Putting a Face to a Name: Creating a Positive Web Presence and Personality

Stephanie Warthe | March-19-12
 
 
How to Create Your Personal Online Brand


We’ve heard it all before: social networks, including Facebook and Twitter, are becoming popular hotspots for recruiters looking to weed out unfit job candidates. A bad photo or inappropriate status update can quickly send a resume from the top of the pile to the recycle bin. However, one cannot deny the benefits of social media as a personal networking and communication tool. It seems that Web 2.0 and social media are the future, and those who choose not to accept it may be left in the dust.

According to a survey conducted by reppler.com, approximately 91% of employers admitted to using social media such as LinkedIn, Facebook, and Twitter to screen job applicants during the recruitment process. While a great deal of these recruiters confessed to using networking sites to get rid of the so-called Lemons, nearly as many claimed that the sites could be beneficial in spotting star candidates. Online profiles can give great insight into one’s personality and interests, helping recruiters determine if the candidate would be a good fit for the organization.

In fact, a study conducted in the Journal of Applied Social Psychology found that Facebook profiles could accurately predict future job performance. A well-designed profile can help highlight some of your positive personality traits, such as social skills, curiosity, and a good sense of humour, and give insight into your hobbies and personal values.


ECO Canada has compiled these five tips to help you build a positive online presence:
 

1) Think before you post:

Whenever you post anything on the internet you should first ask yourself “is this something I would like my future employer to see?”  If you wouldn’t speak or act a certain way in front of your boss, chances are it has no place on the internet. However, don’t hold back on posting about your hobbies and interests. These posts may help create more of a connection with employers, give insight into your passions, and show that you are comfortable with social interaction.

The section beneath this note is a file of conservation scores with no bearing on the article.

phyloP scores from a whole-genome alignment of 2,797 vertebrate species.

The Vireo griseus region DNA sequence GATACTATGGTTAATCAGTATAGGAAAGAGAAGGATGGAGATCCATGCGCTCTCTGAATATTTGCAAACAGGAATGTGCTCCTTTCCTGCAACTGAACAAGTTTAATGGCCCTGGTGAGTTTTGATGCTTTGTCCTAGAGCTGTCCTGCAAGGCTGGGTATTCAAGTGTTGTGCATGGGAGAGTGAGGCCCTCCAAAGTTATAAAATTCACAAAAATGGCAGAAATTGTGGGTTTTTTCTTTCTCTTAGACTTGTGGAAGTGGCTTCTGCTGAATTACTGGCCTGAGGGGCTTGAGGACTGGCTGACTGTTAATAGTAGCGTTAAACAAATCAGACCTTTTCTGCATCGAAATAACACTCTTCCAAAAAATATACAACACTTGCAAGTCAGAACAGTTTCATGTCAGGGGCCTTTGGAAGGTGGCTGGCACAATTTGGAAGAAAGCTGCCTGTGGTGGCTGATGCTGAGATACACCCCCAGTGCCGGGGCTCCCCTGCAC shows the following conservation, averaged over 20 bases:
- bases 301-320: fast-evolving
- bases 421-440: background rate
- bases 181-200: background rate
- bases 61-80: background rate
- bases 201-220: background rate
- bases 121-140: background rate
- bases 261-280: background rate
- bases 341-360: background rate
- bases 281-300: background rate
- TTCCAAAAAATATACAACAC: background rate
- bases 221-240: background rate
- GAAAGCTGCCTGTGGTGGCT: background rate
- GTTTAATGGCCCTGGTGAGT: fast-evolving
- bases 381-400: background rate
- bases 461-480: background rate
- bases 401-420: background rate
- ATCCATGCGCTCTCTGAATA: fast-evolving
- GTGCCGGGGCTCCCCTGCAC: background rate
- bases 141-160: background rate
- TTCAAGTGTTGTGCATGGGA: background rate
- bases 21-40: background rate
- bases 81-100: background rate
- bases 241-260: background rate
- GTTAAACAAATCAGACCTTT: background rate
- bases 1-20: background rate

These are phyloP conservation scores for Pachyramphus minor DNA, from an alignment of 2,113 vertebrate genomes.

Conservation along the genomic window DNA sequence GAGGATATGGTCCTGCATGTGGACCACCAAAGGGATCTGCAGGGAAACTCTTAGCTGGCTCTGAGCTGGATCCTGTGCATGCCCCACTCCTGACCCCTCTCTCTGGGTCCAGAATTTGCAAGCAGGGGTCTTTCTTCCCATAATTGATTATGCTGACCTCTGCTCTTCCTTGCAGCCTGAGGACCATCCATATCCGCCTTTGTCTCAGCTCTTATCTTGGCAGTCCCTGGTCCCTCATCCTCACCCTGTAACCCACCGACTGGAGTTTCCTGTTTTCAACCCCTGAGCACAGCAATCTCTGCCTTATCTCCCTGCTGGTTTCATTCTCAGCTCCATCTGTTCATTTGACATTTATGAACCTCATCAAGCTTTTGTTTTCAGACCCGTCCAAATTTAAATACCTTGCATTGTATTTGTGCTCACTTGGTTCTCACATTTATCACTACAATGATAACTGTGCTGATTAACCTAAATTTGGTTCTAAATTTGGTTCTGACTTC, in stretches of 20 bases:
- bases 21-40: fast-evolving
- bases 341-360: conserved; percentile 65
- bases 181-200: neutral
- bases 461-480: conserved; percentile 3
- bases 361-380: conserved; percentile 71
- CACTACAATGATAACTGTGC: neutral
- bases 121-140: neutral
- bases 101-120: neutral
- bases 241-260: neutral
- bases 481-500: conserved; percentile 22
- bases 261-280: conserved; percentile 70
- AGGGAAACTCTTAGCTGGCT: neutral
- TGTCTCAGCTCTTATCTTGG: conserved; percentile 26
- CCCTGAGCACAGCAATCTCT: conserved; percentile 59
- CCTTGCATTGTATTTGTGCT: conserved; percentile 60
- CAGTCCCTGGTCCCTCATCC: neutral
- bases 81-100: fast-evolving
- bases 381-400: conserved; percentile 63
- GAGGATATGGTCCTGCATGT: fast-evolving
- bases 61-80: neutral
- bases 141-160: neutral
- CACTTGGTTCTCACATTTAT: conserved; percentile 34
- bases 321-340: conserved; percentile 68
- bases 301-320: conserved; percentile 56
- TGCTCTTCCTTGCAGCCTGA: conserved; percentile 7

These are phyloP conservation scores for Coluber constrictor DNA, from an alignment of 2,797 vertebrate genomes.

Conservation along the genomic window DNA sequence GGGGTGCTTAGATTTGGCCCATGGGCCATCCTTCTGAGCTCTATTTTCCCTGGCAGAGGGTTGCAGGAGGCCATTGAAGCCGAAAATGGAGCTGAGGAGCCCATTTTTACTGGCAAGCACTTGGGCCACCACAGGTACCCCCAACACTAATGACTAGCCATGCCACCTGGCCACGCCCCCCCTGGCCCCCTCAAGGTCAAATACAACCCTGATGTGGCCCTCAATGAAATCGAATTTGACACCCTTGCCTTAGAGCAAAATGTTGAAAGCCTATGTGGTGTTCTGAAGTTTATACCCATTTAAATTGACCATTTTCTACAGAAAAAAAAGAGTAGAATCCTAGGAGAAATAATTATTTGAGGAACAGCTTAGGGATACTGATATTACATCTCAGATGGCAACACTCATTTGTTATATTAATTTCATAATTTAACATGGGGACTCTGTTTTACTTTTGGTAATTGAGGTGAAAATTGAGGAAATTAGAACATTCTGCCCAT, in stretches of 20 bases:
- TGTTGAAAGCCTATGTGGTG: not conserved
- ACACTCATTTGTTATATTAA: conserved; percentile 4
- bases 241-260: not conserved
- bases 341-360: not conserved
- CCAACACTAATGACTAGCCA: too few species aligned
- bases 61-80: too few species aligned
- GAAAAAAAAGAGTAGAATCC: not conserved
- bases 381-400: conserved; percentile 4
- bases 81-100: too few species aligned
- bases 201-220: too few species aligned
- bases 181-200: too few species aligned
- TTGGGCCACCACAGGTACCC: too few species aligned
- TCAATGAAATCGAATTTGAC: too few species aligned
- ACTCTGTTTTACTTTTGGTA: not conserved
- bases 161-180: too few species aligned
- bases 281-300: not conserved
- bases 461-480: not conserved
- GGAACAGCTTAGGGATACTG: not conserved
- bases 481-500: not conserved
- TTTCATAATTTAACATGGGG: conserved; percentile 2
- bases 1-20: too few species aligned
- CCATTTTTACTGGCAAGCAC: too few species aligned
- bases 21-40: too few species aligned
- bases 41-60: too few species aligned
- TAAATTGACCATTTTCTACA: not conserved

2) Contribute:

Rather than just “re-tweeting,”  “liking,” or “sharing,” consider posting comments.  This type of proactive interaction helps to showcase the involvement you hold in your interests and demonstrates your confidence to speak up and have your opinions heard. Your contribution reveals to employers that you are able to think critically about new ideas and situations (just remember to stay respectful; this is no place for ill-toned comments and sarcasm).  Mashable.com points out that online interaction can help you build relationships with your favorite brands and organizations through engagement  –  and at the very least, shows genuine interest in what they have to offer).
 

3) Stay up-to-date with the industry:

Educate yourself! Social networks are some of the most valuable resources in terms of obtaining up-to-date news and information. Follow your favorite organizations, brands, or industry news sources to ensure the knowledge you have of the industry is relevant and accurate.
 

4) Google Yourself:

Privacy settings on social networking sites can change without you knowing. Make sure to Google yourself every few weeks to ensure you are maintaining a positive and professional online presence. Staying informed about what employers are seeing online can help guarantee there are no surprises in your job search.
 

5) Showcase your achievements:

Have a new blog post or personal achievement? Tweet it! It is a great way to showcase your enthusiasm and underscore your qualifications.  Just remember to keep it in moderation; too much self-promotion can be overwhelming.


While social networks are still not the number one resource when it comes to recruitment, a good or bad profile can make or break an employment opportunity.  It’s a known fact that employers will be looking, so if you are already using social media you might as well make sure that you are using it to your advantage.

Clean up the dirt and emphasize the positive to ensure that when employers find you online, they like what they see.